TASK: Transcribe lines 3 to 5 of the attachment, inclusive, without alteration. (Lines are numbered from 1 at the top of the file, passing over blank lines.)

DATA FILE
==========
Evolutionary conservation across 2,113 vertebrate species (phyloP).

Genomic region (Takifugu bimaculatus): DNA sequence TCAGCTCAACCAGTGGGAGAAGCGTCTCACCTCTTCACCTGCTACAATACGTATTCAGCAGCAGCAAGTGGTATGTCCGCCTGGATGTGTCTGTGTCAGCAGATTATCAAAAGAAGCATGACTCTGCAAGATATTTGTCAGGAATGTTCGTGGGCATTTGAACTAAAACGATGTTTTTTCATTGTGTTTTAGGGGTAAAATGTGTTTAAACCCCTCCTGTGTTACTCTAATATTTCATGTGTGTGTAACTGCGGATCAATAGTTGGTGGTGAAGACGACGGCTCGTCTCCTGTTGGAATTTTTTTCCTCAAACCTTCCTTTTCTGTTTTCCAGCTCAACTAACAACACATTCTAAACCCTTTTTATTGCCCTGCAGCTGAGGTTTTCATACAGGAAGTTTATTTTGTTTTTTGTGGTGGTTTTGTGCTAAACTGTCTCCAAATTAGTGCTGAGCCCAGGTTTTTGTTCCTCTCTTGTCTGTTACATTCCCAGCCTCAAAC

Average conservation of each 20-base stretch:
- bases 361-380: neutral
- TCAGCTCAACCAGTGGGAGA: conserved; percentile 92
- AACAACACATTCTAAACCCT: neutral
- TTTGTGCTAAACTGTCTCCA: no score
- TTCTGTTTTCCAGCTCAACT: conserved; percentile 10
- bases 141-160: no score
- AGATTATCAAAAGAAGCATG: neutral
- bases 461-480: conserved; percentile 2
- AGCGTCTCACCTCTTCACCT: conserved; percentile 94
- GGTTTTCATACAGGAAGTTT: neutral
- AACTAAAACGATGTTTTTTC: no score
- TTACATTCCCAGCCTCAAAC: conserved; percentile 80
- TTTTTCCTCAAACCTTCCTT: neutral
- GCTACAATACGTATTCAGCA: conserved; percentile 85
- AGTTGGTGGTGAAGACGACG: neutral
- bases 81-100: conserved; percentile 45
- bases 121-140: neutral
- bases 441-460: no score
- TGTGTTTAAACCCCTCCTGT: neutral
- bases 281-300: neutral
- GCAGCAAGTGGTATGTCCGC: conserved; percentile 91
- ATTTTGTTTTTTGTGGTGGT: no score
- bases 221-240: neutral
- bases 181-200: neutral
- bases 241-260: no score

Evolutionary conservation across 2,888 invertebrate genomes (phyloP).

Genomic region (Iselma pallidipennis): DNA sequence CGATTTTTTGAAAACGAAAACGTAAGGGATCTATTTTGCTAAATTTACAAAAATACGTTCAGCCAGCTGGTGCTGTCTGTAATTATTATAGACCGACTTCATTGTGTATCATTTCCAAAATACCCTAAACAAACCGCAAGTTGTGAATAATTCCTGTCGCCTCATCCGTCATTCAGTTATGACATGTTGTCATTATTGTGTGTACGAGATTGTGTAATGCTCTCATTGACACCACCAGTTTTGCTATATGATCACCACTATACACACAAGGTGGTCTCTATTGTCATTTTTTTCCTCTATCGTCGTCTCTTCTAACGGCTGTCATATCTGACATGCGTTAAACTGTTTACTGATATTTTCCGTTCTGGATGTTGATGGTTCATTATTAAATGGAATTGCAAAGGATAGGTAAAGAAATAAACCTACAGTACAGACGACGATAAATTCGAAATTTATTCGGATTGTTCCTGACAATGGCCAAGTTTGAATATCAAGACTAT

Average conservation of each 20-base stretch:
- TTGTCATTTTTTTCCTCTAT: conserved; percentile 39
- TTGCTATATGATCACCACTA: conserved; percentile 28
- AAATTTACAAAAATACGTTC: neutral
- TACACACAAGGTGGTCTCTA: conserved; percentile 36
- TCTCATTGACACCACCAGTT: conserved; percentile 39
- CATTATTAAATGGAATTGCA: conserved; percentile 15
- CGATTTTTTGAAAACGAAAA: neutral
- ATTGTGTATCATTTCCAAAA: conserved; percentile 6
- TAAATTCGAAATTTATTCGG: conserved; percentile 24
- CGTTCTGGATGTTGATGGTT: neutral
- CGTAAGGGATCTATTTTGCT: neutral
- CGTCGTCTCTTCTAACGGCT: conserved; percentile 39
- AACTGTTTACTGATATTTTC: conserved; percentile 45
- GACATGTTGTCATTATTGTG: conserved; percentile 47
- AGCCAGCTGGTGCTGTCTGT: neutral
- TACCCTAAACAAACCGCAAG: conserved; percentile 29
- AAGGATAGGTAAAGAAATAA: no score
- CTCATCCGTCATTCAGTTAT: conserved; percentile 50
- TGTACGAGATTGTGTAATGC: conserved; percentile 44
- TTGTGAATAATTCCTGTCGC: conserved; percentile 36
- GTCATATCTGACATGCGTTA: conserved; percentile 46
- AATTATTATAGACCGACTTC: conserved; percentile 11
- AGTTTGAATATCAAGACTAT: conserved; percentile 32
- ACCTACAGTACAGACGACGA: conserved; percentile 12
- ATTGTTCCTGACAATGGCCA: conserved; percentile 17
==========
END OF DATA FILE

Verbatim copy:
Average conservation of each 20-base stretch:
- bases 361-380: neutral
- TCAGCTCAACCAGTGGGAGA: conserved; percentile 92